Cause marketing spending continues to rise as more and more brands recognize that consumers want to support a company that does good. That’s a strong phrase and one that’s left to interpretation.
I love cause marketing and I love helping my clients find the right cause for their brand. What I don’t love is a common phrase I hear, “We want to support the right cause. But it can’t be too depressing…too heavy.”
This bothers me on many levels, and reminds me of a great blog post I read on The Huffington Post written by Joe Waters of Selfishgiving.com. Joe offers some well-aimed advice on how to choose the right cause. His point to avoid being too matchy-matchy in choosing a cause is refreshing.
And while I do think the cause should align with the brand persona and the core values of the organization, there are two things I’d like brands to also consider:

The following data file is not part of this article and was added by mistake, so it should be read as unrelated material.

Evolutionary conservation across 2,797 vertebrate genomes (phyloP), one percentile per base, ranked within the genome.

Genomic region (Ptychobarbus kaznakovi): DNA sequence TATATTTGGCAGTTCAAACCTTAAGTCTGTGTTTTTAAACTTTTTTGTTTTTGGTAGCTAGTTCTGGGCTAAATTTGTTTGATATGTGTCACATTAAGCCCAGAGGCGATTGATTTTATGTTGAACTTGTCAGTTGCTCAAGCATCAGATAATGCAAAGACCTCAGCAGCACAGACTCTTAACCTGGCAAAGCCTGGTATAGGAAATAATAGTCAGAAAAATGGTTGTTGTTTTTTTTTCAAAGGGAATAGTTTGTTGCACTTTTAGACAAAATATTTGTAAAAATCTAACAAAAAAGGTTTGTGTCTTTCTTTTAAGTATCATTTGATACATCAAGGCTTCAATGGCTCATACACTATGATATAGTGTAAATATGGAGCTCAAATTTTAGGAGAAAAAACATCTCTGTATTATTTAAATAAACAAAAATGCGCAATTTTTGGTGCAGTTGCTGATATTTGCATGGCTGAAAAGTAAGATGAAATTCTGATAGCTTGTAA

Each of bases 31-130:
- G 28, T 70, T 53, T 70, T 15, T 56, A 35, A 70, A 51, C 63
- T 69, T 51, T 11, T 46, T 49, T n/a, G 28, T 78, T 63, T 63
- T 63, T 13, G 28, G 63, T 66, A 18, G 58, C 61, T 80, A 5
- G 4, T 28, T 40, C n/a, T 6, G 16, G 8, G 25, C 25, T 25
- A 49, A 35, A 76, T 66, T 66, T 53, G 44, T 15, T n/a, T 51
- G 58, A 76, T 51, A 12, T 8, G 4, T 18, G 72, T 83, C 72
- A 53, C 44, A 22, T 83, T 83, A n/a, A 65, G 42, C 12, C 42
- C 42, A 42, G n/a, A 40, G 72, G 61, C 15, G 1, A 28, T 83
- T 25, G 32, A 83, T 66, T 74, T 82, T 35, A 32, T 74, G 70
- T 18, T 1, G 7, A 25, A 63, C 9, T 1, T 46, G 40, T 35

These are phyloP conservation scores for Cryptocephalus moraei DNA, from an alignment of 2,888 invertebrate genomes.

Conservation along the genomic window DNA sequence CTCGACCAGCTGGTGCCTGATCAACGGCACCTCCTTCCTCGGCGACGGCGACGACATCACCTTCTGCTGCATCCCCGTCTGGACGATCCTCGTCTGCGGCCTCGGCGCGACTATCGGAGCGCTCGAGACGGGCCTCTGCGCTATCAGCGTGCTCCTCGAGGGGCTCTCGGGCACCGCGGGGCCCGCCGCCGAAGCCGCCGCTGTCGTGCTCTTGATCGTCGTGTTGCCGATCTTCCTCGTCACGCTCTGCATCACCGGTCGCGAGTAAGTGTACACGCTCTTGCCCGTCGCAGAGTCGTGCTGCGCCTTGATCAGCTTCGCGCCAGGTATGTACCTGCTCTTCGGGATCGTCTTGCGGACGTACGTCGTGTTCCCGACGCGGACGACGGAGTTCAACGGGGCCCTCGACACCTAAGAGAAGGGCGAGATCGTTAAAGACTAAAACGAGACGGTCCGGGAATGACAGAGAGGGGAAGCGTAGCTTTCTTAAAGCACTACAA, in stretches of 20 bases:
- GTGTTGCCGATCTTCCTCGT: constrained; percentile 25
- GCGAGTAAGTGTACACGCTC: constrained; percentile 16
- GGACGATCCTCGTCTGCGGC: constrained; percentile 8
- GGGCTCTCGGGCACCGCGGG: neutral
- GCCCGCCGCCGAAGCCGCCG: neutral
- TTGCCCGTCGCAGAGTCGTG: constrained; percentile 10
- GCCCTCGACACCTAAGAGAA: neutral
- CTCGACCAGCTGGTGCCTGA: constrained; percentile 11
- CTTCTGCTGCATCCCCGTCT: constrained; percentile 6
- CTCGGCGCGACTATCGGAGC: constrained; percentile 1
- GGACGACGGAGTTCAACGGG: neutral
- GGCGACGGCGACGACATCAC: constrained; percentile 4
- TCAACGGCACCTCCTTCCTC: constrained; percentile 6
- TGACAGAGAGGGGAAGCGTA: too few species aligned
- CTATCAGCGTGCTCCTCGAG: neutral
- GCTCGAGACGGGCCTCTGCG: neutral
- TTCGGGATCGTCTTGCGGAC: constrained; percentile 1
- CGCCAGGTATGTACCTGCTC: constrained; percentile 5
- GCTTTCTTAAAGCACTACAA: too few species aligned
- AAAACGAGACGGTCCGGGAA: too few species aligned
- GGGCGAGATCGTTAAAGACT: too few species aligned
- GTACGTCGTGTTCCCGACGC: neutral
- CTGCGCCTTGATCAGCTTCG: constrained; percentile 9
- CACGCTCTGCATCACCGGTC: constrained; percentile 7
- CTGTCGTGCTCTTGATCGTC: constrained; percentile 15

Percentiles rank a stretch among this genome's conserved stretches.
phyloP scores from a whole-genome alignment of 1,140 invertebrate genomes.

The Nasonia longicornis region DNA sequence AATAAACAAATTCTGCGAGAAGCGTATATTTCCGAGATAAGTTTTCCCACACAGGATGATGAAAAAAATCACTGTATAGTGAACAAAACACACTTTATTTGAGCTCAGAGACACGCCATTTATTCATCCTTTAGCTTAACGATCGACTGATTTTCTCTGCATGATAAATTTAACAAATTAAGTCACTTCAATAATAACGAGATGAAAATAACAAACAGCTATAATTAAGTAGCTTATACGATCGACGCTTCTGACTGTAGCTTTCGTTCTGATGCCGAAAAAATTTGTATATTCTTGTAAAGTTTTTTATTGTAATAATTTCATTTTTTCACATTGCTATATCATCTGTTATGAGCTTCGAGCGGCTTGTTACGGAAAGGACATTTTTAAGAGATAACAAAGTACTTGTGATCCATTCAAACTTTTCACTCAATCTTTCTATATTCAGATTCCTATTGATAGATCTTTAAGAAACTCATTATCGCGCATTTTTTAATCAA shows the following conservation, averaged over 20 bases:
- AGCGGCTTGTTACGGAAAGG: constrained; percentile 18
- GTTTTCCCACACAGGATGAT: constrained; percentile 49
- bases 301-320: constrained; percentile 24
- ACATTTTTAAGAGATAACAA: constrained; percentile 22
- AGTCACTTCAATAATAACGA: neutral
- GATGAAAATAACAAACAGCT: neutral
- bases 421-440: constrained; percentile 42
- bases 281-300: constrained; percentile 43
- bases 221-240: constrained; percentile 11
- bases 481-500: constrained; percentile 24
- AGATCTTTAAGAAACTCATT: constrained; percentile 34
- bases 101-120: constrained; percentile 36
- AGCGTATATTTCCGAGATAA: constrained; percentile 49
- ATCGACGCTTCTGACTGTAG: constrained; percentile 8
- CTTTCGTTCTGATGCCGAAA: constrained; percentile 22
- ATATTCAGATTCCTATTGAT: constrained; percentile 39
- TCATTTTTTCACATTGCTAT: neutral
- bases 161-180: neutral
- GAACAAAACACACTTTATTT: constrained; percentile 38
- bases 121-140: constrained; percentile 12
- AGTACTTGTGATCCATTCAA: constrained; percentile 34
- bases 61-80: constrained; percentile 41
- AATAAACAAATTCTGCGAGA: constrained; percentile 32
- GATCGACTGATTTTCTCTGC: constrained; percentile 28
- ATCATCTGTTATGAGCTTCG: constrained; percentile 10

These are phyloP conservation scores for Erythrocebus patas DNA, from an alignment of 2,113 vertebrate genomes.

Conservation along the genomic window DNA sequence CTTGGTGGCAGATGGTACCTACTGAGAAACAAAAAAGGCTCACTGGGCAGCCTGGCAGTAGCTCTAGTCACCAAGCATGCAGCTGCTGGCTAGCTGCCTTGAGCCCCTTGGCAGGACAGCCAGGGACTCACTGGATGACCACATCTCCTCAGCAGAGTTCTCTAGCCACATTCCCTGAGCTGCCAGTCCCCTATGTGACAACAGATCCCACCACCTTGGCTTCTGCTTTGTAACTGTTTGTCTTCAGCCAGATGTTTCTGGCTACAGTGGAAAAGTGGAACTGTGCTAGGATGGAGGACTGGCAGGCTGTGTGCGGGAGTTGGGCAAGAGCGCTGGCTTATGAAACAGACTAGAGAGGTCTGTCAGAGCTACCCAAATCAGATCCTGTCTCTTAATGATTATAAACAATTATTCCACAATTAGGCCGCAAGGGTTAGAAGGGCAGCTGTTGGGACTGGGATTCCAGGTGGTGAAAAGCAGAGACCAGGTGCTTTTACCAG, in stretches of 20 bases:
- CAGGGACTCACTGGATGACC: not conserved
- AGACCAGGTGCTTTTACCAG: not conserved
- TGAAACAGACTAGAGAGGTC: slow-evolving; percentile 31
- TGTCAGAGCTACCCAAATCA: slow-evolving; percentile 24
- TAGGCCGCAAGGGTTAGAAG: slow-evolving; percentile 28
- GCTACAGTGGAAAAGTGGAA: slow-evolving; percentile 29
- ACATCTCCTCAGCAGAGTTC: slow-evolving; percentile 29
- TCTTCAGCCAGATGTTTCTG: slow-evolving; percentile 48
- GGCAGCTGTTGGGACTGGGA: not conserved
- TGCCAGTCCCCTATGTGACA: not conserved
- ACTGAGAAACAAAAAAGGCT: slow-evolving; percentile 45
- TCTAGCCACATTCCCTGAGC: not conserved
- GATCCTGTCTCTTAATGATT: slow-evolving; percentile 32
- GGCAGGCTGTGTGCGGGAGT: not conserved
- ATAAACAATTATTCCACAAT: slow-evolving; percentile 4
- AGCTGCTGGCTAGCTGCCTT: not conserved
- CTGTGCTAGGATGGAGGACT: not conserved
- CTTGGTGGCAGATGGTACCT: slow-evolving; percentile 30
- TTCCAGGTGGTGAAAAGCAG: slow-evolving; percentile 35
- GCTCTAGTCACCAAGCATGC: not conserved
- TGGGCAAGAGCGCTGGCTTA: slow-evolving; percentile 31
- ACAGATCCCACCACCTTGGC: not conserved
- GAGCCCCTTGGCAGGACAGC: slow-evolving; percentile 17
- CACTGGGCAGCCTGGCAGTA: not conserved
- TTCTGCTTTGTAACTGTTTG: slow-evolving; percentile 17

1. Look Within: The key to an effective cause program is authenticity. Sure, being authentic to the brand is important, but being authentic to the culture of the organization – which is made up of its employees – should also weigh into the decision-making process. Especially if you’re hoping this will resonate with customers AND engage employees. Prior to latching onto a cause, it’s good form to find out what your employees care about; what they want to champion and what they will rally around.
2. Don’t Shy Away from “Unpopular” Causes: Part of the definition of authentic is realistic. And the truth is that heavy and depressing things happen. It’s impossible to know exactly what life circumstances every one of your customers has experienced. But, there are a whole slew of people who would champion a brand that is championing an unpopular or heavy cause, because ultimately it’s about doing good. If that cause also happens to hold meaning with the organization’s employees, all the better.
Other CSR and cause research shows that while consumers are willing to support brands that fight for a cause, they also find it hard to understand or – in some cases – believe what the organization is doing. If more brands follow the tenets above, and the advice of Joe Waters, that tide just might change.